variation. Typically, a theme is presented so that the audience is on the same footing at the composer. Then, the composer shows off by taking the original theme and making 15 new things out of it. Here’s it in major, in minor, with a new rhythm, and with frills and curlicues added. The audience has its own role in figuring out what new trick the composer is bringing to something familiar.One of the most interesting of the small forms is the
One of the first variation sets that catches our attention is Mozart’s 12 Variations on Ah, vous dirai-je, maman, K. 265. Don’t recognize the name? Perhaps you might think of it as Mozart’s variations on “Twinkle, Twinkle Little Star.” These were probably written in the summer of 1778, when Mozart was in Paris. The song was already popular in France as the basis for a variation set as early as 1761. The first statement of the theme is as simple as possible before launching into the variations. We have the theme in double time (var. I), the bass in double time (var. II), right-hand arpeggios (var. III), followed by left-hand arpeggios (var. IV), and so on. By the time we’re on the 7th variation, the theme has shifted to the minor. The last variation returns us to the theme but now with a new bassline.
Mozart: 12 Variations on Ah, vous dirai-je, maman, K. 265 (András Schiff, piano)
Another way of doing a variation set was to use a well-known piece of music by another composer. One of the most famous examples of this are the Diabelli Variations. In 1819, the music publisher Anton Diabelli wrote a waltz and then sent it to all most important composers of the Austrian Empire, including Franz Schubert, Carl Czerny, Johann Nepomuk Hummel, and even the Archduke Rudolph. The 11-year-old Liszt was given the assignment by his teacher Czerny. All in all, he received and published some 50 variations on his theme.
Diabelli: 50 Variations on a Waltz by Diabelli: Theme (Artur Balsam, piano)
The young Liszt rose to the occasion
Liszt: 50 Variations on a Waltz by Diabelli: Variation 24, S147/R26 (Rudolf Buchbinder, piano)
And the Archduke presented a tidy package as well:
Rudolf: 50 Variations on a Waltz by Diabelli: Variation 40 (Rudolf Buchbinder, piano)
It’s Beethoven’s setting, however, that garnered all the attention. It’s of some debate whether Beethoven was asked and refused because he disliked the theme, or he wasn’t asked and wrote his variation set to show how far he could go with it. Or, he was separately commissioned by Diabelli for a full variation set on the little theme. Whatever the case, his 33 Variations take us around all the places the theme could go.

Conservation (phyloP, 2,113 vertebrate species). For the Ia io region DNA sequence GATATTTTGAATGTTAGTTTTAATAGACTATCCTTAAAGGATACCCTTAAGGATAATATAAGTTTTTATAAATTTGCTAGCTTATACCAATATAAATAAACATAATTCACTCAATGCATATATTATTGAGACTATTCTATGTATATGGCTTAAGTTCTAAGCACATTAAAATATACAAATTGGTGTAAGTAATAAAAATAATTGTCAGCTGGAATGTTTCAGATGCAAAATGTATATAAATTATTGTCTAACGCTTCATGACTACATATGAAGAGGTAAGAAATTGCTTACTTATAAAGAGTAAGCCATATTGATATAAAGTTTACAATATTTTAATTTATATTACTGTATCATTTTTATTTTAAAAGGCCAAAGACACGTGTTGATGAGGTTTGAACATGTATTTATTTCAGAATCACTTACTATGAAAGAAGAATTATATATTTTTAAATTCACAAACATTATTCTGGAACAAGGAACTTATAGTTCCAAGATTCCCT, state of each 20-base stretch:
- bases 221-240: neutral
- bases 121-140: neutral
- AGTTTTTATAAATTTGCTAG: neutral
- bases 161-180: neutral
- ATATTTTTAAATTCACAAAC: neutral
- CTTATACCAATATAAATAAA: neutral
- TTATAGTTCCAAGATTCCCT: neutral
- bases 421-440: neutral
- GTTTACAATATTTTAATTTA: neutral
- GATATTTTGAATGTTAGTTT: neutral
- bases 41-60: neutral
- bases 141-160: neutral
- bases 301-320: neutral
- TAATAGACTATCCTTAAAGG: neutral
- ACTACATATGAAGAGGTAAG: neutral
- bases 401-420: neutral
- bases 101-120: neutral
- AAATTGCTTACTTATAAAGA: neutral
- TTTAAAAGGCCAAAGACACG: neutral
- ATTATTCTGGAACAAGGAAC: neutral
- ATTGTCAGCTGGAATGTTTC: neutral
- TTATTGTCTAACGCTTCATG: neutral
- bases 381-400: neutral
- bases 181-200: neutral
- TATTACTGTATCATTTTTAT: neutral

Beethoven: 33 Variations on a Waltz by A. Diabelli, Op. 120: Thema: Vivace (Konstantin Scherbakov, piano)
Beethoven has fun with theme, making one variation (22) a parody of an aria from Mozart’s Don Giovanni, Leporello’s opening ‘Notte e giorno fatticar.’
Beethoven: 33 Variations in C Major on a Waltz by Diabelli, Op. 120, “Diabelli Variations” : Variation 22: Allegro molto (Rudolf Buchbinder, piano)
With that feat, Beethoven gives us a variation on Diabelli’s melody as taken through a variation/parody of a Mozart melody – he was truly showing off!
Other kinds of variation sets include variations on themes from operas, on themes from etudes (such as the Paganini etudes), and anything else that made a memorable melody. A last kind of variation set is the more modern idea of variations on something that is so famous every performance is a variation on it. Here’s John Williams’ Variations on Happy Birthday, written for his own 80th birthday celebrations, but with a tongue firmly placed in cheek about both his own musical style, the styles of film music, and last but not least, the nature of variations.
Williams: Variations on Happy Birthday (Los Angeles Recording Arts Orchestra; John Williams, cond.)
The Last Rose of Summer III
Giuliani, Hindemith, Kuhlau and Britten Fantasia, variations and songs inspired by the poetry
- The Non-Meeting of Two Masters: Schoenberg’s Book of the Hanging Garden Setting poetry by German symbolist poet Stefan George into music
The Last Rose of Summer II
Flotow, Mendelssohn, Franchomme, and Glinka How Thomas Moore’s “The Last Rose of Summer” inspired romantic opera and piano variations
- In the Air: Respighi’s Birds Classical European birds using music from earlier times as inspiration